This year of all years, we have had unprecedented world problems, from the pandemic to the rioting to politics. If we focus only on the negative, then we are likely to become stressed out and even depressed. Instead, why not focus on the positive?

  • The relationships with family members that you have been able to build during this time.
  • The interior design projects you’ve done around your house because you have finally had time to get to things on your to-do list.
  • Gardening has also been really popular during this time, along with getting exercise, going for walks around the neighborhood.
  • I have had opportunities to pray with people and encourage them and see them draw closer to God.

Thanksgiving is about being thankful for what we do have. Look around you and list all the people in your life that you are thankful for, and all the basic things like shelter, a bed, food, and water that we often take for granted. I grew up in the third world country of Guatemala, and I saw true poverty, houses with dirt floors where all they ate every day was beans and rice. And a lot of times, they seemed happier than Americans.

Hands-on Thanksgiving Ideas

In this workshop, I speak about how to be thankful during difficult times, and I describe many hands-on activities you can do with your kids to make this Thanksgiving meaningful:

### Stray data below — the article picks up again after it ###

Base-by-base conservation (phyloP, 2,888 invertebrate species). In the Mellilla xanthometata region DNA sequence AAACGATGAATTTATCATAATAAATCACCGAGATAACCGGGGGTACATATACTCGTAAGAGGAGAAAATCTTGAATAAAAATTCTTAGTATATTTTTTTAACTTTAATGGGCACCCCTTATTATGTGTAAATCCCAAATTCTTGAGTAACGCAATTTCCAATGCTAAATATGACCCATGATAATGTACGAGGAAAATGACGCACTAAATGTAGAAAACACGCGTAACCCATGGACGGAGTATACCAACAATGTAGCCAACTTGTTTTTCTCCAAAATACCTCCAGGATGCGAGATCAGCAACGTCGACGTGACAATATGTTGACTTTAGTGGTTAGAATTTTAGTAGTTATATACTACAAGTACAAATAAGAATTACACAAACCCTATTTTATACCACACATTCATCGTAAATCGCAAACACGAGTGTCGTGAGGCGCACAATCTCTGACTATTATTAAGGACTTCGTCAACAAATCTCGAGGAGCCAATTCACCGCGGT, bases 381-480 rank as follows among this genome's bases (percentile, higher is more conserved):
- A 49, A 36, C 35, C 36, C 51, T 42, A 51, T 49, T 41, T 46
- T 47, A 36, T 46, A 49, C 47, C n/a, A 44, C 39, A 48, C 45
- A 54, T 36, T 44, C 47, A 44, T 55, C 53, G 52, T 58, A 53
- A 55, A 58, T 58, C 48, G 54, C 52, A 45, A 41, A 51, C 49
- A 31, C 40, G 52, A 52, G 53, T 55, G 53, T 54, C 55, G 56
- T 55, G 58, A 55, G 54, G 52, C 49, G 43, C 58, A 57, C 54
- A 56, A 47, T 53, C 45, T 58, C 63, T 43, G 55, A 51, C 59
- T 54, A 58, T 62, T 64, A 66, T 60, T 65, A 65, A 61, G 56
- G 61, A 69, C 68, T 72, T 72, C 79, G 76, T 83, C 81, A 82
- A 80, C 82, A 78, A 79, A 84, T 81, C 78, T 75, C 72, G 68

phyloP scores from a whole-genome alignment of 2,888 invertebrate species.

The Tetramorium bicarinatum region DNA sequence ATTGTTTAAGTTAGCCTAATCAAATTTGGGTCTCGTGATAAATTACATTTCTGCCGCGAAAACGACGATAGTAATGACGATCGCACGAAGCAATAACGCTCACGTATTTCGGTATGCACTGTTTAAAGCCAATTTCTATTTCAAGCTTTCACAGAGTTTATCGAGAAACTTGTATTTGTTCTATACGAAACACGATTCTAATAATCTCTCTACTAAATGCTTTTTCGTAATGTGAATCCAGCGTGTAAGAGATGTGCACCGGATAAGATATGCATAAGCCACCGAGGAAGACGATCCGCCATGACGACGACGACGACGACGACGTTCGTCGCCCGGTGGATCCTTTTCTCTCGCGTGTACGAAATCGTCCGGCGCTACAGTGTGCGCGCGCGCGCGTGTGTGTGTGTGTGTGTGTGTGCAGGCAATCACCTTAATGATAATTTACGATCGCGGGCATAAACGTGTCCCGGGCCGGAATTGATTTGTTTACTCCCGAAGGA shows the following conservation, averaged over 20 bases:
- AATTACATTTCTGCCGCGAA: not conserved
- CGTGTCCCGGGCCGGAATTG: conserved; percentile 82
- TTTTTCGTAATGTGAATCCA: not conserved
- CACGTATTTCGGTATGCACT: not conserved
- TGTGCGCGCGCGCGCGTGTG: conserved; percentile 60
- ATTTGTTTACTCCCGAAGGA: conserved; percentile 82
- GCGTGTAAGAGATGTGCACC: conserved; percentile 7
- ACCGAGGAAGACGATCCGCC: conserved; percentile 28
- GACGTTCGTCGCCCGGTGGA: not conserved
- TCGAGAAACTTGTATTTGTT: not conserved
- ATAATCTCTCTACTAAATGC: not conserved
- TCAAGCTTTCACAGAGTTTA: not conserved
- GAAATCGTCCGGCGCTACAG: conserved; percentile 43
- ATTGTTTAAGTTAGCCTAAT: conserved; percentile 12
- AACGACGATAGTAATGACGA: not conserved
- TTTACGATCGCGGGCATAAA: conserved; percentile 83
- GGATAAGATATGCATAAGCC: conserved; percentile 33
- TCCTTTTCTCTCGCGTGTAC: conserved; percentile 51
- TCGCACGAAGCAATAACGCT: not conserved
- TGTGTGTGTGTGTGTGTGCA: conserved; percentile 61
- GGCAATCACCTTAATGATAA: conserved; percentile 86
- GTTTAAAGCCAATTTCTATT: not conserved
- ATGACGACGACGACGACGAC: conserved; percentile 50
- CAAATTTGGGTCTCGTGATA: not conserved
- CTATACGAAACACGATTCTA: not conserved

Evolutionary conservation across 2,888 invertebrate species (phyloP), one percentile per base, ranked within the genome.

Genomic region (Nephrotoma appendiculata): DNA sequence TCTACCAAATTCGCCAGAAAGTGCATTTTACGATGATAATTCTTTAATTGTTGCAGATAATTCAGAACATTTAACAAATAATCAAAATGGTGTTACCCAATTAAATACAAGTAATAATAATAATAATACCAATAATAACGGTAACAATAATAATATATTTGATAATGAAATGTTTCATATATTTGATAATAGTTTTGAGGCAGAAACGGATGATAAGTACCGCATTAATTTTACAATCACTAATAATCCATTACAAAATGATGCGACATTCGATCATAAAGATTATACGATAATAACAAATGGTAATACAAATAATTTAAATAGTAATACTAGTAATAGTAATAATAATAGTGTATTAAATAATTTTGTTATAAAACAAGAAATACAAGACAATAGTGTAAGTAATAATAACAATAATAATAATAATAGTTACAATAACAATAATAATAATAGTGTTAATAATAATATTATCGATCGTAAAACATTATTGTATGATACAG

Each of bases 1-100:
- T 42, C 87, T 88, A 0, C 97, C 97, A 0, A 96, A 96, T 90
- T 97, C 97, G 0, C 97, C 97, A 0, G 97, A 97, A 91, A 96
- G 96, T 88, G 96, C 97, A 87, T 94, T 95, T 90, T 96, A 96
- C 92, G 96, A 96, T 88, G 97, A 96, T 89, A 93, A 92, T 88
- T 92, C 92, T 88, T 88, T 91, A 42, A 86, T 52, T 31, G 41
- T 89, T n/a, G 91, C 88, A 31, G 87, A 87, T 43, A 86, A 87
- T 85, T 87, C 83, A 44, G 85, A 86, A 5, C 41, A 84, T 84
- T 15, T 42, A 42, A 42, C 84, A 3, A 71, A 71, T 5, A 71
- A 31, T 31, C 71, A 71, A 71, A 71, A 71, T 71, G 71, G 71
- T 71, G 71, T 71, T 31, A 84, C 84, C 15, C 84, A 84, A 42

Here are some activities that can help us focus on thankfulness:

1. Thankfulness tree: Get autumn colors of card stock paper and cut out leaf shapes. Place the card stock paper into your printer and print out maple leaf shapes that your kids can cut out. (There is a free template here.) On the back of each leaf, the kids (and the adults) can write what they are thankful for. You can hang them up on an indoor tree with Christmas ornament hooks, or you can attach them directly to a blank wall with sticky tack.

2. Thankful cards: Why not write thankful cards to each member of your family this year, and hand them out at the Thanksgiving table? You can tell each person what you enjoy about them and why you are thankful for having them in your life. These can be really meaningful.

3. Point out positive qualities about each person: Go around the room after Thanksgiving dinner, highlighting each person. Other people say good things that they appreciate about the highlighted person.